There was so much to experience, from random acts of kindness, to trying to order my first meal, to figuring out a method to read the road signs, to witnessing in awe the power and destruction left in the wake of the 2008 Sichuan earthquake. My eyes were opened to a rapidly industrialising country. It’s so big, so populated, and changing so quickly. It was evident in the climate, the landscape, and the people.

I found something unexpected over the top of every hill and around every corner. People often ask me which was my favorite country when they hear about my nine months on the bike. My response? Always the same: China.

You can find Tom and Donhou Bicycles on his website, Instagram, Facebook, and Twitter.

Guest Gallery: Logan Watts by Lucas Winzenburg

At some point during his tour through East Africa last year, Logan Watts started shooting portraits of the cyclists and people he met alongside the road. The result is a collection of beautiful images captured during his five months of traveling, and I’m so glad to be able to share some of them here.

Logan told me that among the hundreds of wonderful aspects of cycling around East Africa, the people are what made his trip special. It was not uncommon for someone to run out to the road to stop him and his wife Virginia, wanting to shake hands and to ask about their journey. 

Sharing the road with other cyclists turned out to be an unexpected source of joy and intrigue. In particular, Logan was fascinated with the bicycles he encountered and their many novel uses. On this subject, he observes:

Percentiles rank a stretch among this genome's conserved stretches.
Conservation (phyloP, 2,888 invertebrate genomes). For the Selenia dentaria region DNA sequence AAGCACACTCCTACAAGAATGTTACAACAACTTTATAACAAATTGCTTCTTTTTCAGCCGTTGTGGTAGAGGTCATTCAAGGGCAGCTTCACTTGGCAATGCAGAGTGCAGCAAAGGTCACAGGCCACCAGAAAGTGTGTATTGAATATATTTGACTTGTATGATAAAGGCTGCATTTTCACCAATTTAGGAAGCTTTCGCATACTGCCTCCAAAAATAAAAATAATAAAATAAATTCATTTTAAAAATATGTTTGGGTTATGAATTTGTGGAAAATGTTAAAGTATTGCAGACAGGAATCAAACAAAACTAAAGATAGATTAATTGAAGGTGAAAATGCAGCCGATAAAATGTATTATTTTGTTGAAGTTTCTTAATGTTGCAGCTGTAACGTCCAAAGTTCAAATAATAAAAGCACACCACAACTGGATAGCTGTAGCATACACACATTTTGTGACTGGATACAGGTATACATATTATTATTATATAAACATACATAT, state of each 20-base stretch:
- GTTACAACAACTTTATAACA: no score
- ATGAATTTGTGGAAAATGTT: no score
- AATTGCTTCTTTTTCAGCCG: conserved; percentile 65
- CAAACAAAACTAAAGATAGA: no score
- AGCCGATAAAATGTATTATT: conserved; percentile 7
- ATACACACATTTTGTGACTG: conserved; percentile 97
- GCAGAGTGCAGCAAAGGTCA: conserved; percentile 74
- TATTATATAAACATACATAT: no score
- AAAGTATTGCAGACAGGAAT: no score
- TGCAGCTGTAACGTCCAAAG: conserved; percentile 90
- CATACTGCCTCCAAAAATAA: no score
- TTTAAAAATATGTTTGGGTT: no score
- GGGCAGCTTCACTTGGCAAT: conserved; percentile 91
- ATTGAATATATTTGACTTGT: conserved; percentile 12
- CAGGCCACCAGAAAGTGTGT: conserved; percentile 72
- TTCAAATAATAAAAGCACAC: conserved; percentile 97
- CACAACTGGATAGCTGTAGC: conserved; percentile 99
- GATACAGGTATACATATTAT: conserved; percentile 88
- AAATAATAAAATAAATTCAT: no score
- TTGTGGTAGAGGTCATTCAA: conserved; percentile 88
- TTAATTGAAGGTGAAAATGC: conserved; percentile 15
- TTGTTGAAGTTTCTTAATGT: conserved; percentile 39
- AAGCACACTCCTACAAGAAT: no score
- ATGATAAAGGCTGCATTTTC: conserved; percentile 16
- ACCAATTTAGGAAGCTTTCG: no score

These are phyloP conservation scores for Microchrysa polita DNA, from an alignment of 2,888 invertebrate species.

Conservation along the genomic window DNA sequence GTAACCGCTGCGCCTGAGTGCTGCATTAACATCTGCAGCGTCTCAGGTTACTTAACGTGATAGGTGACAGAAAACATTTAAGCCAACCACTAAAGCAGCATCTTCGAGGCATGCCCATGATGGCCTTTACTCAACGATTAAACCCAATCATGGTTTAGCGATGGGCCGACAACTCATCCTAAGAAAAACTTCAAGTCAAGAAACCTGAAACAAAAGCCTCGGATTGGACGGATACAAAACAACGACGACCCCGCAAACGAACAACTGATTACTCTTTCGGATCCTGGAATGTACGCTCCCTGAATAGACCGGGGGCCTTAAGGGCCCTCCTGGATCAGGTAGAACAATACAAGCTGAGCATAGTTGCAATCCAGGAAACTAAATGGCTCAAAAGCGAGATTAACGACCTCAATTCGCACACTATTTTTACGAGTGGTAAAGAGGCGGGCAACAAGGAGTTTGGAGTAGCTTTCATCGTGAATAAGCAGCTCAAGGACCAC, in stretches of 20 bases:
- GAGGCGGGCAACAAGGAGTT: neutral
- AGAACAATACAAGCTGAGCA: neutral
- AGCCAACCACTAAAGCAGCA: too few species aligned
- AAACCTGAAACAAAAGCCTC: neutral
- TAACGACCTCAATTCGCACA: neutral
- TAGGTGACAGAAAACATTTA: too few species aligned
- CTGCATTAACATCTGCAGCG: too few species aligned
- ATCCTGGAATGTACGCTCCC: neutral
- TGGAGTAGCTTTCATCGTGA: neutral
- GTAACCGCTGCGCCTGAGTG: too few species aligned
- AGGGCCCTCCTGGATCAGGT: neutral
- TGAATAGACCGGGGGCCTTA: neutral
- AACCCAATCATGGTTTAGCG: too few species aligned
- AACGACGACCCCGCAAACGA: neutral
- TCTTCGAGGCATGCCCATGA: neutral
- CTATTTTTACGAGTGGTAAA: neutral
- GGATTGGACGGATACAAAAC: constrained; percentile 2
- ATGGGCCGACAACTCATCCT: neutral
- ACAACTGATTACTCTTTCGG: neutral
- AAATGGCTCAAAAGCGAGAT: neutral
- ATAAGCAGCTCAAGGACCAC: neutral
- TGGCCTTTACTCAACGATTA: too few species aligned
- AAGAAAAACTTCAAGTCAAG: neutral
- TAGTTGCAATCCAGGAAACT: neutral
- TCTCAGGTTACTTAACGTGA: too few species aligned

In general, East Africans ride Chinese, steel, mass-fabricated bikes with double top tubes, single chain rings, and bolt on cranks. Most have some sort of reinforcement, decoration, or add-on made from wood or reclaimed materials. 

They are everywhere here. They are used for hauling loads (including live goats and chickens), commuting, farming, or anything else you can think of. Folks are proud of their bikes, especially the pedicabbies. They decorate and customize their trusty steeds with bells, mirrors, stickers, wire, beads, baskets, tape, ridiculous mud flaps… anything to attract attention.

I hope you'll enjoy this set of photos as much as I do.

You can follow Logan and his growing assortment of bikepacking resources on

Guest Gallery: Devon Balet by Lucas Winzenburg

Born in the small farm town of Montrose, Colorado, Devon Balet was raised loving and living the outdoors. Growing up following his father on wildlife shoots, Devon was exposed to photography at a very young age. His fascination for taking photos quickly became a passion to photograph anything that sparked an interest. Working as a bicycle mechanic from the age of 14, Devon paid his way through photography school and funded the beginning of his journey to becoming a full-time action and adventure photographer.

Devon's passion for the outdoors shows in his work. He lives for days and nights he can spend outside, watching the sun rise and fall behind the Earth to reveal the moon and stars. His lifelong goal to travel the globe and share the amazing and beautiful places he experiences with the world is coming to life.

Find more of Devon's work here.